TORONTO — The federal government unveiled new legislation on Tuesday that will spell out exactly what rights airline passengers have and ensure that people who purchase flight tickets cannot be forced off due to overbooking.
The proposed bill, tabled by Transportation Minister Marc Garneau, will also relax ownership requirements for Canadian air carriers and Canadian National Railway Co. (CN) and introduce new rules about joint ventures for airlines.
The legislation, which the government hopes to have in place by next year, covers a broad range of changes that has implications for airline passengers and Canada’s two major railways.
“Overall, we view the announcement as a mild negative for railroads and a neutral to possibly net positive for airlines,” said RCB Dominion Securities analyst Walter Spracklin in a note to clients Tuesday.
Air Canada, which saw its stock jump 4.95 per cent to $16.95 at close Tuesday, said in a statement it welcomes the passenger’s bill of rights, and that the proposed changes to foreign ownership and joint ventures should open the company up to new markets. WestJet also commended the development of the bill of rights and saw its stock rise 2.52 per cent to $22.36 at close.
Here are the five key things you need to know about the proposed legislation:
Passenger Bill of Rights
While the bill will set out standards when it comes to issues such as denied boarding, damaged baggage and tarmac delays, disgruntled passengers will have to wait to see exactly what the regulations will look like and what compensation they may be able to receive.
The Canadian Transportation Agency (CTA) — an independent regulator that sets out rules and resolves disputes relating to air, rail and marine transportation — has been tasked with creating those regulations. The CTA is expected to launch public consultations before submitting regulations.
However, one rule is certain. Garneau said at a press conference in Ottawa on Tuesday that anyone who purchases a ticket for a flight in Canada cannot be removed from a flight because of overbooking. This comes a month after video footage went viral showing a passenger being dragged off a United Airlines flight after he refused to leave his seat to accommodate crew members.
Last November, Garneau announced he would exempt Enerjet and Canada Jetlines Ltd. — two aspiring ultra-low-cost carriers — from a law that restricts foreigners from owning more than 25 per cent of a Canadian airline.
On Tuesday, Garneau proposed to relax the foreign ownership restrictions from 25 to 49 per cent, a move he said will provide carriers with greater access to capital. However, a single investor cannot hold more than 25 per cent of the voting interests of a Canadian carrier and international carriers cannot own more than 25 per cent of a Canadian carrier.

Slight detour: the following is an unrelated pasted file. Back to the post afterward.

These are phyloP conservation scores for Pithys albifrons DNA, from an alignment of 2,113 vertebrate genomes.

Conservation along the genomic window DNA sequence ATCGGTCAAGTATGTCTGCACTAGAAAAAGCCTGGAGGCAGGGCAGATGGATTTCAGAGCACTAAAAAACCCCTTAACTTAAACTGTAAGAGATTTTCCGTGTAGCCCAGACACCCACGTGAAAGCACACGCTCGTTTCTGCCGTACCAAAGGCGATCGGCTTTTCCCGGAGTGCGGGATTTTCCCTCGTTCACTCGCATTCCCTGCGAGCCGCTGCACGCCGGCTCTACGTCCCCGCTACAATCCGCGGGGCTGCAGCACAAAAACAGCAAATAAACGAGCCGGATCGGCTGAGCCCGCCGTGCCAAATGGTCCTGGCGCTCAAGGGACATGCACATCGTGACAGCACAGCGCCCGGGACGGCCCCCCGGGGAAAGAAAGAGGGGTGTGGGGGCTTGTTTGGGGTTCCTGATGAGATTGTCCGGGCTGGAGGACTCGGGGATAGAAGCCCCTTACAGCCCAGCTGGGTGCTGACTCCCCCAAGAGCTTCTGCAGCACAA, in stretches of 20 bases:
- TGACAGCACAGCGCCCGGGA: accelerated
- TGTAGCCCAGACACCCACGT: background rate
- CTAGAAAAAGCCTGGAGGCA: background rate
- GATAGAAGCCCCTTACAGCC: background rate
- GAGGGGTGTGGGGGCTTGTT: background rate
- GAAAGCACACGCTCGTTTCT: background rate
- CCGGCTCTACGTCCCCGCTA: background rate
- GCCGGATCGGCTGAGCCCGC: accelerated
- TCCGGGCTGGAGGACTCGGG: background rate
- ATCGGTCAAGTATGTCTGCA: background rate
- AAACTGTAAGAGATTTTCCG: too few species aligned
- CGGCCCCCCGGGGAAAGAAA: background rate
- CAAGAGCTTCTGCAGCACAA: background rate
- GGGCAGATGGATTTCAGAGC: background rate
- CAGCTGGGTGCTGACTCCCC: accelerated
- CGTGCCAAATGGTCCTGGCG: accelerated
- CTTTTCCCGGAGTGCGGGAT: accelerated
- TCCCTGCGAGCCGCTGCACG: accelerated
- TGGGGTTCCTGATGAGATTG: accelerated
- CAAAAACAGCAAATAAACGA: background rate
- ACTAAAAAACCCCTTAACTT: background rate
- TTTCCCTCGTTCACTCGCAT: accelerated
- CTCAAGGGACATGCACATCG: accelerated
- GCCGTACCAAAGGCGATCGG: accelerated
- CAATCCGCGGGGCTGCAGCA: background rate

The proposed bill would allow the Minister of Transportation to weigh in on agreements between two or more airlines traveling to, from or within Canada where they co-ordinate on details of operations — including pricing, scheduling and routes. Previously, any joint ventures between airlines have to be analyzed through the lens of the Competition Act.
Air Canada said the new rules “should facilitate the opening up of new markets by Air Canada and its joint venture partners and accelerate projects that are currently under consideration.”
Under the new rules, the minister would have to decide whether the arrangement “raises significant considerations with respect to the public interest.”
Garneau said joint ventures are something Canadian airlines are interested in pursuing.
“It can offer the Canadian traveller more choices, potentially,” he said.
Canadian National Railway Co.
The proposed bill would also amend the CN Commercialization Act to increase the maximum voting shares that can be held by one person from 15 to 25 per cent, something Garneau called “the reasonable thing” to do.
The move could open the door for more investment from Bill Gates, who is currently CN’s biggest stakeholder with 13.3 per cent of the railway’s shares through his holding company and another 2.3 per cent through the Bill and Melinda Gates Foundation.
New changes for railroads
The government also introduced new measures for the railroad industry, including mandating the installation of inward facing cameras, and a new mechanism — long haul interswitching — to provide shippers across the country access to railway.
Both CN and Canadian Pacific Ltd. (CP) commended the transport minister’s push to install inward facing cameras.
“Having the ability to use this technology in a proactive manner will allow us to prevent incidents and improve rail safety,” said CP president and chief executive Keith Creel.
CP said it is still reviewing details of the legislation, and would not provide further comment about the bill.
In a note to clients, Spracklin said the interswitching measure will not lead to rampant shifts between CN and CP, but it may make it easier for U.S. rails to access Canadian regions.
“Our initial view is that long haul interswitching may have unintended consequences with respect to investment and will give U.S. railways access to the Canadian market at regulated rates — without reciprocity,” said Luc Jobin, CN president and chief executive officer, in a statement.
Financial Post, with files from Reuters.